Dust collectors are not known to be dangerous, but building a blower for
a dust collector does involve potential for pieces to go
flying at high speed. The edges of the impeller moves at about 230
km/h (145 mph), so there is potential for harm.
There is also risk of overloading the motor, which, combined with an open
frame motor, may make for a fire hazard from overheating and dust buildup.
Last but not least, if you use poor quality filters, you may end up with
excessive fine airborne dust.
Woodgears.ca cannot be held liable for injuries
that you may incur building or operating your dust collector.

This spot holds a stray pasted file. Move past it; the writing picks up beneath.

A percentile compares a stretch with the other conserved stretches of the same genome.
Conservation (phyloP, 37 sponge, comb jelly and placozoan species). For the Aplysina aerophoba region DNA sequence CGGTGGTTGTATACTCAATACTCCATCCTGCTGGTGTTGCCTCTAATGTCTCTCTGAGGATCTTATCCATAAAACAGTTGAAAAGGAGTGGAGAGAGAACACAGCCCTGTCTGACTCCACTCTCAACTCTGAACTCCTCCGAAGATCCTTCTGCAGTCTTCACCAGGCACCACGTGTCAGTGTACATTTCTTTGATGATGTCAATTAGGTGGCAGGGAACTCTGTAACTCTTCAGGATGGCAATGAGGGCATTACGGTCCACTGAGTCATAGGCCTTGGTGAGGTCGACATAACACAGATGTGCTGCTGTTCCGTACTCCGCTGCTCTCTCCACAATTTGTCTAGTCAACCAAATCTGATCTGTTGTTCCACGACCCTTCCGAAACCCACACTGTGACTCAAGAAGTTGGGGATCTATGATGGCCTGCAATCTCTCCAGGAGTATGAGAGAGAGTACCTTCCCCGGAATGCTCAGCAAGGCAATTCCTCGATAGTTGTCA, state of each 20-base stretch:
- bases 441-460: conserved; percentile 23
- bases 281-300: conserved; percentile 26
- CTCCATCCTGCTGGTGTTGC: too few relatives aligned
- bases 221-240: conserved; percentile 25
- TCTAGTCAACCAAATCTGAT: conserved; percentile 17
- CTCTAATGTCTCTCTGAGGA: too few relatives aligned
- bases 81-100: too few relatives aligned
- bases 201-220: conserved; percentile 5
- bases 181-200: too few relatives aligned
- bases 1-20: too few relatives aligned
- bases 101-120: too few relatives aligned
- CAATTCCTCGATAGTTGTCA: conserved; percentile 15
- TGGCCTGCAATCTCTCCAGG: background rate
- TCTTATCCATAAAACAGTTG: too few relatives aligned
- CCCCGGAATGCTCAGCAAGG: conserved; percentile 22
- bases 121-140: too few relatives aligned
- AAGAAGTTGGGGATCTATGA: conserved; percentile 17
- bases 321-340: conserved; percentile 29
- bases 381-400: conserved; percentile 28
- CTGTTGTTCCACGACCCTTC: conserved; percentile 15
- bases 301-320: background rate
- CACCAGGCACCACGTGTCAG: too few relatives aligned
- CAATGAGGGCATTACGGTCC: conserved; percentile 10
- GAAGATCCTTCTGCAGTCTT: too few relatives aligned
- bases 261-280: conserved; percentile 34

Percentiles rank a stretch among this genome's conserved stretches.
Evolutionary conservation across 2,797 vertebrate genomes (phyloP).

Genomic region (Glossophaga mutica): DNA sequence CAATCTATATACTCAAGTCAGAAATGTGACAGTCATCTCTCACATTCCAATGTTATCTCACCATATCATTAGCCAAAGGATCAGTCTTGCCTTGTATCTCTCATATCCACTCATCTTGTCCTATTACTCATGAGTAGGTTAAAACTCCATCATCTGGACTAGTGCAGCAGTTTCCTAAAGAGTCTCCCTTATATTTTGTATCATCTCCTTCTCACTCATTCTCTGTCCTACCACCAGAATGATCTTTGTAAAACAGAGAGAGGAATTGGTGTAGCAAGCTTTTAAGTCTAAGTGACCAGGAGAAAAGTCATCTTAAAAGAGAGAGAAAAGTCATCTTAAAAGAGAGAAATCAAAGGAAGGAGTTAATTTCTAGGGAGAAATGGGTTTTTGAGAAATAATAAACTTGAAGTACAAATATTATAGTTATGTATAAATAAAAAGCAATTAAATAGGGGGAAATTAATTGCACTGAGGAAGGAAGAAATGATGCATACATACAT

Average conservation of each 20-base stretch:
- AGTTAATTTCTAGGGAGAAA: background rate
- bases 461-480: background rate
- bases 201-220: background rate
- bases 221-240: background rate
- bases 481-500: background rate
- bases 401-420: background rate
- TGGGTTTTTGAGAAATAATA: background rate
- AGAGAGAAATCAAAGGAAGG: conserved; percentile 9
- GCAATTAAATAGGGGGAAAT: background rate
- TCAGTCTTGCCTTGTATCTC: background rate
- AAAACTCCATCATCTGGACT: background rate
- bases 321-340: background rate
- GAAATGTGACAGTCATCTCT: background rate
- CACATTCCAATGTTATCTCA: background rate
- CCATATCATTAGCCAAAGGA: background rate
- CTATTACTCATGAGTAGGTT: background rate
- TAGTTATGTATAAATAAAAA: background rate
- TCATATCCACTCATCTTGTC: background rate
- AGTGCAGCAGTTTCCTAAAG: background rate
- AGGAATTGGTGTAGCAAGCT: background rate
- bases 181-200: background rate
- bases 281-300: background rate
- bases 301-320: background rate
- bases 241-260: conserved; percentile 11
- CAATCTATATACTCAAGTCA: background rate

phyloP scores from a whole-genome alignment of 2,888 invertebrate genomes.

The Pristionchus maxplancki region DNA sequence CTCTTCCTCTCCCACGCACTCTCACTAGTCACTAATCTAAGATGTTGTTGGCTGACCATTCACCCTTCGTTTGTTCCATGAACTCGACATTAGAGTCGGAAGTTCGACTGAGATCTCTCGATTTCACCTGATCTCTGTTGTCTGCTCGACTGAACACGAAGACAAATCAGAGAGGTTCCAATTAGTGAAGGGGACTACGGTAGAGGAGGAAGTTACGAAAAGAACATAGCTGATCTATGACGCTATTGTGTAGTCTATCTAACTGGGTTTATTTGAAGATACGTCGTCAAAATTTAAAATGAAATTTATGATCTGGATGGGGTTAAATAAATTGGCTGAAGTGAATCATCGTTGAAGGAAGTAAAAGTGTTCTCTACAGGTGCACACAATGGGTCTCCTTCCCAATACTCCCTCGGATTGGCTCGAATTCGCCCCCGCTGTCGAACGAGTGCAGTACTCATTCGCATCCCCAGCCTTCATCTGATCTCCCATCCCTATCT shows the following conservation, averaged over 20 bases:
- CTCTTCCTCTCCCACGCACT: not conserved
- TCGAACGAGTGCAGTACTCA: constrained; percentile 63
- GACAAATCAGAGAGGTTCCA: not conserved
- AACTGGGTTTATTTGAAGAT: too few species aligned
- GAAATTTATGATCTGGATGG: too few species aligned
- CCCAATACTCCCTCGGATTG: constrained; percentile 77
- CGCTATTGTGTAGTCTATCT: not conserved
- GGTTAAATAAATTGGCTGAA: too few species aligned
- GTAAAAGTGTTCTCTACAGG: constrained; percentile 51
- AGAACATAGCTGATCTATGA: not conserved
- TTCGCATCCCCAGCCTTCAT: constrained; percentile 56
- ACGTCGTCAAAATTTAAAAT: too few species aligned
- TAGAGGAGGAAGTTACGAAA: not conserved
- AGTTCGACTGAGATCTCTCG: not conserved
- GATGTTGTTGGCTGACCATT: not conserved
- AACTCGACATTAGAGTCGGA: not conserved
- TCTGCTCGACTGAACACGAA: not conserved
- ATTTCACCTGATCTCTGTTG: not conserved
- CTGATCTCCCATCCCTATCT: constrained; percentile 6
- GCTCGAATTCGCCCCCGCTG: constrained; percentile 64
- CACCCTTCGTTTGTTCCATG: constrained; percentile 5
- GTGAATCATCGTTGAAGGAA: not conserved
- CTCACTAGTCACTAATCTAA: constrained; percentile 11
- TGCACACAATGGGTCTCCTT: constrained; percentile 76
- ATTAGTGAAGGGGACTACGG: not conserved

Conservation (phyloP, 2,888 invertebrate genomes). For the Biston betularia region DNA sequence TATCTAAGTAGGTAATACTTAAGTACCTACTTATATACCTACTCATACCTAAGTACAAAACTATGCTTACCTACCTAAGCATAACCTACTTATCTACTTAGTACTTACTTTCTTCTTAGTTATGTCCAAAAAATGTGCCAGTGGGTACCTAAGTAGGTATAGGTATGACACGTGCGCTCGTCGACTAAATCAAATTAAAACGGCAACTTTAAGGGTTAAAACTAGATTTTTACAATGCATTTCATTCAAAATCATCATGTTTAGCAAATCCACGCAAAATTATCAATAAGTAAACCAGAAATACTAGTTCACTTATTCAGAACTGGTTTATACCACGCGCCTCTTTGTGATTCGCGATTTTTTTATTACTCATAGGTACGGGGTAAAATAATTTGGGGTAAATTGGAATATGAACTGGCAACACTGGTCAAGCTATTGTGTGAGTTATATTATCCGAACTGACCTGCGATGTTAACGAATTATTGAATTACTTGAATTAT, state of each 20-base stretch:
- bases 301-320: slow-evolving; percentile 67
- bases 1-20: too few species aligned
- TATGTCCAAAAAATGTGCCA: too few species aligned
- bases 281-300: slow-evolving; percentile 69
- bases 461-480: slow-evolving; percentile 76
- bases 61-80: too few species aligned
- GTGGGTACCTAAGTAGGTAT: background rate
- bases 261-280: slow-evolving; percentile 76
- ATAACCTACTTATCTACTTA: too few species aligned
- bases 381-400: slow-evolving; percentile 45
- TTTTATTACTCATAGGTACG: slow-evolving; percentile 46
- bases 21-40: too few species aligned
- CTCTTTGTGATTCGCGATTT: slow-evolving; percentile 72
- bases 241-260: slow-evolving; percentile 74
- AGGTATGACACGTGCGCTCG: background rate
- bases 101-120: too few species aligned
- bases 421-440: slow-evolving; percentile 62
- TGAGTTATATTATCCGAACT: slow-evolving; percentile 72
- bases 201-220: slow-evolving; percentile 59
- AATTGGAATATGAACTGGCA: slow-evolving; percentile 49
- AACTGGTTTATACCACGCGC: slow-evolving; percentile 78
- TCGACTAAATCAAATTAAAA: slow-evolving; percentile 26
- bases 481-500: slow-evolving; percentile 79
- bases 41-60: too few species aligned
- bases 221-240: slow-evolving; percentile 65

Some safety tips
Use the best quality plywood that you have for the impeller. Do not substitute
with OSB, particle board or MDF.
Cut the impeller blades out of solid wood, preferably hardwood.
Do not make these out of particle board.
On initial spin-up of any rotor or impeller, stand clear of any direction
that flying pieces might go if it were to fail. Make sure the motor is
fastened to the work bench.
For the completed blower, do not look into the blower outlet while it is running.
Use a power meter, or RPM meter to ensure that the blower does not overload
the motor beyond it's rated power or below it's rated RPM.